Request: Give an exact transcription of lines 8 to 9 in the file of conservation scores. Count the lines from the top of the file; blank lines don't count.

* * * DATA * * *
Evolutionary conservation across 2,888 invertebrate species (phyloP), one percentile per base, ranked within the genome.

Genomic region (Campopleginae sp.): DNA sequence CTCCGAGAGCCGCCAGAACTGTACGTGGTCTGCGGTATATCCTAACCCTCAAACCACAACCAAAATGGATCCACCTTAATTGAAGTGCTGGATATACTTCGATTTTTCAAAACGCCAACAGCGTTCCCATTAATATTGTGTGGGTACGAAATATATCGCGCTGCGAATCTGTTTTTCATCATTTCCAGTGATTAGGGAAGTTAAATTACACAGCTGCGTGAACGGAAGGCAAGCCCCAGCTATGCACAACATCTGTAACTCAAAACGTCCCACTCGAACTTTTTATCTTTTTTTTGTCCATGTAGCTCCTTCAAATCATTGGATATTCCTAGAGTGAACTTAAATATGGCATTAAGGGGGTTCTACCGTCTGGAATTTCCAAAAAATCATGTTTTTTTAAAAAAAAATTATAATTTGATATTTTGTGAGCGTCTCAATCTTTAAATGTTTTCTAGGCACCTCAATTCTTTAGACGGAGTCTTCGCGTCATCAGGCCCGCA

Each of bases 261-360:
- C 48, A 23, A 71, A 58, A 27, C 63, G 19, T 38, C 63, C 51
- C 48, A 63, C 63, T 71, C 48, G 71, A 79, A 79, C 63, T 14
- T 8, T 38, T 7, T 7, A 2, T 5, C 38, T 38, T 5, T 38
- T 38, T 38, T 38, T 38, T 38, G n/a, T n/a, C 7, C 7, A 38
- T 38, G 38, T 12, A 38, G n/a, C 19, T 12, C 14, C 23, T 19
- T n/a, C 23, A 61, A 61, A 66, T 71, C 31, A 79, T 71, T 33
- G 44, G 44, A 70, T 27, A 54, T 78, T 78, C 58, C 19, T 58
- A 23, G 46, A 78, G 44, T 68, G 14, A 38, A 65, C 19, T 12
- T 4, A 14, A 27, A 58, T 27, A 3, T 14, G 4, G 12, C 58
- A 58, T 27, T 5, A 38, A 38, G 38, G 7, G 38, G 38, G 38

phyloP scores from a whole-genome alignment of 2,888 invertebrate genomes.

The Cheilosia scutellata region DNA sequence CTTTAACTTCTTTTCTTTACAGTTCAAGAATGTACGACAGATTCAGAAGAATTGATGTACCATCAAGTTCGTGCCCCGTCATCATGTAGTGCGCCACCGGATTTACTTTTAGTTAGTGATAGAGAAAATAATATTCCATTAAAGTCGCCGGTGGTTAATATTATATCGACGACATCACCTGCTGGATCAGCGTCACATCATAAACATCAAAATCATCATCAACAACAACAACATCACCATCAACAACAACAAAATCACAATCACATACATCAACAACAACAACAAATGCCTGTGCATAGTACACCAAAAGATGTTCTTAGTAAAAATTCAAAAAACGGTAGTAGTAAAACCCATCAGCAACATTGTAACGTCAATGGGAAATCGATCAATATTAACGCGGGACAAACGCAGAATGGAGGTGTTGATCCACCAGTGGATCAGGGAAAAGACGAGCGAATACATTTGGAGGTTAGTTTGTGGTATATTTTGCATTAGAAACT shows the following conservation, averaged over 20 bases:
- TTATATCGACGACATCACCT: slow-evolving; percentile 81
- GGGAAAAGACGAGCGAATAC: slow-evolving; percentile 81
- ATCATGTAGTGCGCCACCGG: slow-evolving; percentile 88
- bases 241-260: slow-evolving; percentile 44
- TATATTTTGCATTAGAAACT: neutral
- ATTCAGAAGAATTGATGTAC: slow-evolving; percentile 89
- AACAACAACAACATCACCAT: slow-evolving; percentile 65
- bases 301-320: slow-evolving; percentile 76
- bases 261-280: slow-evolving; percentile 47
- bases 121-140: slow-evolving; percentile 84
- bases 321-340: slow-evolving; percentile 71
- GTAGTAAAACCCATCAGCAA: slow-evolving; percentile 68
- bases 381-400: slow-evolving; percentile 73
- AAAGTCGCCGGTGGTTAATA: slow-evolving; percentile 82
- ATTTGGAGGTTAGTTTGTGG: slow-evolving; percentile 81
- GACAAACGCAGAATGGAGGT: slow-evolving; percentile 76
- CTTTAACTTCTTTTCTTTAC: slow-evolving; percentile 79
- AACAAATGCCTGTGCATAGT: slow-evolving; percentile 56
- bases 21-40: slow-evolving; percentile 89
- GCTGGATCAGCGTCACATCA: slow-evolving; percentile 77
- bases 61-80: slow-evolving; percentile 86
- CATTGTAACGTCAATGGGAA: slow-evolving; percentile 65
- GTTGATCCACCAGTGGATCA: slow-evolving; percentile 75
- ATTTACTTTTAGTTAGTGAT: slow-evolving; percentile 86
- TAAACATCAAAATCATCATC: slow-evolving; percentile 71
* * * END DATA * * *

- T 38, G 38, T 12, A 38, G n/a, C 19, T 12, C 14, C 23, T 19
- T n/a, C 23, A 61, A 61, A 66, T 71, C 31, A 79, T 71, T 33